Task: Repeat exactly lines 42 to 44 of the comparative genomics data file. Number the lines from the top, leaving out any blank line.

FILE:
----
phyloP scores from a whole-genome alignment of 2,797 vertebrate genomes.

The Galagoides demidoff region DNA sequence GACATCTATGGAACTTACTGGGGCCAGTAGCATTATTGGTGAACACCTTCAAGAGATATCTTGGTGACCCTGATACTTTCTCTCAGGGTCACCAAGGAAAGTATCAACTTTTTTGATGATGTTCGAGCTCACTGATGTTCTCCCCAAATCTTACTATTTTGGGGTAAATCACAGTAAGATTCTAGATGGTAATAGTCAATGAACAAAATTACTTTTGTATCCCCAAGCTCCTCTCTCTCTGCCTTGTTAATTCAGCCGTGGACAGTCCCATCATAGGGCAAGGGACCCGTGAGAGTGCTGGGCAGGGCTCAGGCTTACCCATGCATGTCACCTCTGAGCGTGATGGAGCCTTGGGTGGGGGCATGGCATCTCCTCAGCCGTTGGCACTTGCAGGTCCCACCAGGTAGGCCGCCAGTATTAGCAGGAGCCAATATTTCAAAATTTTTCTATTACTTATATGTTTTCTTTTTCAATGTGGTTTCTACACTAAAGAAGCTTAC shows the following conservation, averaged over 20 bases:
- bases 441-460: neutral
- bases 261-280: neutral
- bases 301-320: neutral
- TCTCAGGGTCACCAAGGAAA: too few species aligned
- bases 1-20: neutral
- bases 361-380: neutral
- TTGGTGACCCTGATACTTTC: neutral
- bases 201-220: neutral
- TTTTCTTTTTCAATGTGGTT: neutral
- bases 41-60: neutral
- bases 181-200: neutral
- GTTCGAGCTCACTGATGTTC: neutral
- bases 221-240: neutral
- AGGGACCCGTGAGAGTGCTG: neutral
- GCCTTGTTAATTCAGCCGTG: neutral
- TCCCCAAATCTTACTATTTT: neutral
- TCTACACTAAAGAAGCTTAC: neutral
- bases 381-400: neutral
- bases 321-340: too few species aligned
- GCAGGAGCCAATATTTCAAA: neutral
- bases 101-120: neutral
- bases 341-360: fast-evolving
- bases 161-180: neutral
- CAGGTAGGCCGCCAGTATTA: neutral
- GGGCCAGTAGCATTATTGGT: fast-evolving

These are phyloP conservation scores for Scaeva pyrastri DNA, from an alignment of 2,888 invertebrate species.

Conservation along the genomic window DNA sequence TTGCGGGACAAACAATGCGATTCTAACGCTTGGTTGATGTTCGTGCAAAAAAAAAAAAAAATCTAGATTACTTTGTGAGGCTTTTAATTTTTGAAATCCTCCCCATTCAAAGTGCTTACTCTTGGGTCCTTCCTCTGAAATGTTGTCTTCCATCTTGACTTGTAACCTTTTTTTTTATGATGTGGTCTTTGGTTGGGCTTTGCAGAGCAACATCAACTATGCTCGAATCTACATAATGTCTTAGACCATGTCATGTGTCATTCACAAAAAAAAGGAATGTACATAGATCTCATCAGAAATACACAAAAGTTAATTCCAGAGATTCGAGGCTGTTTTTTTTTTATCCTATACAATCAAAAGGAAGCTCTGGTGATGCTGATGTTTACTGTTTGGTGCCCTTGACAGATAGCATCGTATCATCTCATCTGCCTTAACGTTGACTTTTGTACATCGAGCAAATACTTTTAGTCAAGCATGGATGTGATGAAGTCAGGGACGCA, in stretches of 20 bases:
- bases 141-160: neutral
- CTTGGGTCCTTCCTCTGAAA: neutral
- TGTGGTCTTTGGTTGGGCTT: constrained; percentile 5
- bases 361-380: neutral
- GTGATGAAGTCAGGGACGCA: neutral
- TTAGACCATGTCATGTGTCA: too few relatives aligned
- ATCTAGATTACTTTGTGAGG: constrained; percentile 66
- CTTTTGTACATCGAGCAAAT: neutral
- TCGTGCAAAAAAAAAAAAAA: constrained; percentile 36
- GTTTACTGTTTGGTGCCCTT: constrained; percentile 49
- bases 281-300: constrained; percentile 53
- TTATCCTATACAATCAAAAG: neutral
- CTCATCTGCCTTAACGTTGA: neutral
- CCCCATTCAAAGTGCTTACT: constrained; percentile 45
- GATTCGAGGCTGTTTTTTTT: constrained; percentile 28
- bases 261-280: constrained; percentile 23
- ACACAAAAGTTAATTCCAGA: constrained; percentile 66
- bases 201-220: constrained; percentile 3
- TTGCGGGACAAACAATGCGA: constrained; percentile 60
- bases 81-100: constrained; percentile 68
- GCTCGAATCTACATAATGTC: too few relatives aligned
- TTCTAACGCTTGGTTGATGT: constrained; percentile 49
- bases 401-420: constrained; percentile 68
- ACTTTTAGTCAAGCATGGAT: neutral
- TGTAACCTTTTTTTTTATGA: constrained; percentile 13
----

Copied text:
- CTCATCTGCCTTAACGTTGA: neutral
- CCCCATTCAAAGTGCTTACT: constrained; percentile 45
- GATTCGAGGCTGTTTTTTTT: constrained; percentile 28